Producers: Andrew Munere, Stephen Paniccia, Sam Sutherland and Lana Belle Maura Director: Daniel Roher Cast: Robbie Robertson, Martin Scorsese, Jonathan Taplin, Elliot Landy, David Geffen, John Simon, Dominique Robertson, Bruce Springsteen, Eric Clapton, Taj Mahal, Jann Wenner, Ronnie Hawkins and Van Morrison Distributor: Magnolia Pictures
This documentary about The Band, the rock group whose final concert Martin Scorsese filmed as “The Last Waltz” in 1976, has a distinguished pedigree: Scorsese is among the executive producers (and appears as an interviewee), and so are Brian Grazer and Ron Howard. In assembling the film, director Daniel Roher has followed the more conventional lead Grazer and Howard have taken in their documentary projects (e.g., “Pavarotti”) rather than take a more overtly extravagant Scorsese approach. That makes “Once Were Brothers” fairly safe and sedate—and almost hagiographic—but still interesting for all that.
In essence the picture is an autobiographical portrait of Robbie Robertson, with narration drawn largely from lengthy talking-head interviews with him, embellished with an array of archival materials, mostly stills and found footage, competently edited by Roher and Eamonn O’Connor. Robertson effectively covers his life from childhood to the present (he’s now in his mid-seventies), but his focus is on his time as one of the founders, as well as lead guitarist and primary songwriter, for The Band, which began in 1958 as The Hawks, a backup band for Ronnie Hawkins, and in the 1960s joined Bob Dylan on tour. After separating from Dylan and changing their name, they became one of the most popular and influential groups of the late sixties and early seventies.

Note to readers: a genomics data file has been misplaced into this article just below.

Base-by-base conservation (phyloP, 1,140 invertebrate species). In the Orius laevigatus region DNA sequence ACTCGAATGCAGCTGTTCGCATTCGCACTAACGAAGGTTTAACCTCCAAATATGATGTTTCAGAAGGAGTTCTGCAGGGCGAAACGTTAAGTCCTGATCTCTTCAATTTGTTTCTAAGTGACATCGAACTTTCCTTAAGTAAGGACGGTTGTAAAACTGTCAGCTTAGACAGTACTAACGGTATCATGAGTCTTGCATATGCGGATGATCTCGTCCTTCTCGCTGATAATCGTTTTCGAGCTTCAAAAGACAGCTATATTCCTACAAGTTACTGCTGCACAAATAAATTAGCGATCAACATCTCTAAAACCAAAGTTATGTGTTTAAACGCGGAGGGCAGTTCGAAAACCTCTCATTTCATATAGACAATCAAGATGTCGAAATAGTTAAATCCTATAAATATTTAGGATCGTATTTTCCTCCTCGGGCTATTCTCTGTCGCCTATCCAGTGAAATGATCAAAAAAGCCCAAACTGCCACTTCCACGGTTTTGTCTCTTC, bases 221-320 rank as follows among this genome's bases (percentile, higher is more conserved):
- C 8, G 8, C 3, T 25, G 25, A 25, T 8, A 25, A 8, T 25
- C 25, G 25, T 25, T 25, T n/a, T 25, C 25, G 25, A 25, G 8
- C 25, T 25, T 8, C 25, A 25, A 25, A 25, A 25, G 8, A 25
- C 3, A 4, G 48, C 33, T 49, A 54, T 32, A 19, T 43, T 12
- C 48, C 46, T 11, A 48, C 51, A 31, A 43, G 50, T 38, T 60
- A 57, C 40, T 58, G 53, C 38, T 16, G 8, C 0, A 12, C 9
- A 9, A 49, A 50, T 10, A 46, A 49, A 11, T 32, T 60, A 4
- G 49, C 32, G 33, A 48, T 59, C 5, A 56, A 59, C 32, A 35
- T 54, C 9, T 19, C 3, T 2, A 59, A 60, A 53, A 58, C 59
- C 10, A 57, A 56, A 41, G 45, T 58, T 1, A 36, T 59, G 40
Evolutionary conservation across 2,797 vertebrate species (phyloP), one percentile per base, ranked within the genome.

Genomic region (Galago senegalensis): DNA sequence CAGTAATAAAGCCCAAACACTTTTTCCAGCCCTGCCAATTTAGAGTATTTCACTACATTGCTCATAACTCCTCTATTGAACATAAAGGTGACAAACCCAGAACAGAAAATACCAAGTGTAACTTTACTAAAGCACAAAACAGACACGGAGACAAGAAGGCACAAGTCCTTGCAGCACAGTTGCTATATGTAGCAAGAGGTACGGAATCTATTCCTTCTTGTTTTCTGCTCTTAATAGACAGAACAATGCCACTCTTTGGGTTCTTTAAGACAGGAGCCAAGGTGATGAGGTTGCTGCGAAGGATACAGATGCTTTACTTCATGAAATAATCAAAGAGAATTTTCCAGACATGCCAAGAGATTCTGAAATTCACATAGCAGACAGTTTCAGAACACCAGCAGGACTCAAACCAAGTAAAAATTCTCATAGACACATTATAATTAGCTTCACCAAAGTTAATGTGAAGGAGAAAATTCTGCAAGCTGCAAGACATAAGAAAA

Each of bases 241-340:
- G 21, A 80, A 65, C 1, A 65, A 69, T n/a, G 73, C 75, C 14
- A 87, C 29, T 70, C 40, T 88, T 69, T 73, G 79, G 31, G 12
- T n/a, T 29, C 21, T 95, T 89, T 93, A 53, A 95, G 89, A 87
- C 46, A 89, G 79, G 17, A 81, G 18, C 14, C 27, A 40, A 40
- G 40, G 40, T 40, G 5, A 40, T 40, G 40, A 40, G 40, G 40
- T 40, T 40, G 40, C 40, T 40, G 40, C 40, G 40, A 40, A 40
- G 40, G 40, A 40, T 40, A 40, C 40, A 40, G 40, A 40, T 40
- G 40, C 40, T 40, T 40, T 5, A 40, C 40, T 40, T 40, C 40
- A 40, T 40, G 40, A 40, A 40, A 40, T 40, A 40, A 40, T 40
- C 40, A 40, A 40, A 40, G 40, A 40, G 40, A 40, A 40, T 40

Robertson’s recollections are only part of the story—there are also reminiscences by photographer Elliott Landy, producers John Simon and Jonathan Taplin and record mogul David Geffen, as well as Hawkins, Scorsese and Robertson’s wife Dominique—but it is Robertson who controls the narrative of the group’s often contentious history and the causes behind its breakup.
Drummer Levon Helm, keyboardist Richard Manuel and bassist Rick Danko are all dead, of course, and surviving keyboardist Garth Hudson is conspicuously absent here, apart from the updates preceding the final credits. The one-sided character of the result will certainly irk some, who will consider it self-serving on Robertson’s (and even Scorsese’s) part.
One may also be put off by the comments offered by the parade of music celebrities Roher has assembled to offer encomia to the achievements and influence of The Band. Their panegyrics are certainly sincere, but one’s eyes may widen at their constant reiteration of the mantra that after some song or album, “things changed” and “would never be the same.” The abundance of revolutions on the American music scene over the period comes to seem exhausting, if not simply incredible.
Nonetheless so long as one is aware of the bias inherent in how the story of The Band is told here, it’s difficult not to appreciate Roher’s confident and skillful work, however one-sided it may be.